Parody of Parody and Flight of the Conchords

What is authentic in an age of simulacra? A case in point: Flight of the Conchords, who are a New Zealand-based comedy duo composed of Bret McKenzie and Jemaine Clement.

They didn’t just do parodies of music styles, artists, and songs, they parodied the whole concept of being a struggling rock star (or a struggling musician) and the associated difficulties of management, gigs, fans, and survival. That makes for some hilarious stuff.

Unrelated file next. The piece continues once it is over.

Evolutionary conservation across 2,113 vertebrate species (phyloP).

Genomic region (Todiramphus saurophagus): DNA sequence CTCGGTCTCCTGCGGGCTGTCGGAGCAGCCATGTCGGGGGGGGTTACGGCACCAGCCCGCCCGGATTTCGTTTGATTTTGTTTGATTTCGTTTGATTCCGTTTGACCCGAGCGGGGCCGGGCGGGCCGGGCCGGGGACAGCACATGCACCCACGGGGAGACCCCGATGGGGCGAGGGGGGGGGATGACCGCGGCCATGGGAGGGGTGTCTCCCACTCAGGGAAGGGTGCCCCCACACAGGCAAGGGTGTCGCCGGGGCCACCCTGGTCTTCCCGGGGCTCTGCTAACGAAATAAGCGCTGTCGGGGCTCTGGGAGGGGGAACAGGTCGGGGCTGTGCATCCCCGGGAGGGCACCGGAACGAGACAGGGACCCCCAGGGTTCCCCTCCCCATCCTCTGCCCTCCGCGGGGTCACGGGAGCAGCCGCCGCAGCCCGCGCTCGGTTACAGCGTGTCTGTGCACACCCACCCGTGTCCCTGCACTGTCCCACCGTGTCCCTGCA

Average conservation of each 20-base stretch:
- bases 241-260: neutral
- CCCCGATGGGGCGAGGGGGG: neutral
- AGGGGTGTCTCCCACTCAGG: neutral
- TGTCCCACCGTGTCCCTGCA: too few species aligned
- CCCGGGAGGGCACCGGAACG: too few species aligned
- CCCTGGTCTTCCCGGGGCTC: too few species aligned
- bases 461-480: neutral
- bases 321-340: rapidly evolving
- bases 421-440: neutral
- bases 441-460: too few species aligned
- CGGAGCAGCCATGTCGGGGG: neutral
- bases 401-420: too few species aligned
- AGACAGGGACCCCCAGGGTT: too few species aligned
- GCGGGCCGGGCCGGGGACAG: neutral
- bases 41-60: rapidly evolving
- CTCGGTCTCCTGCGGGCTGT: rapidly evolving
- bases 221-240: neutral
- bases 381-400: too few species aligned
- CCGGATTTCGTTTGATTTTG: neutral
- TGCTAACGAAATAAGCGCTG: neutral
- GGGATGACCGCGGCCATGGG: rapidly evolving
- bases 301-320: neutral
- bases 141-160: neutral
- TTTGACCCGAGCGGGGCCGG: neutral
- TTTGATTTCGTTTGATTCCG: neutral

The first usage of the word parody in English cited in the Oxford English Dictionary is in Ben Jonson, in Every Man in His Humour in 1598: “A Parodie, a parodie! to make it absurder than it was.” Flight of the Conchords does get quite absurd. According to the copied copies of Wikipedia (more simulacra), “A parody (also called send-up or spoof), is a work created to mock, comment on, or poke fun at an original work, its subject, author, style, or some other target, by means of humorous, satiric or ironic imitation.”

We need more humour in the world.


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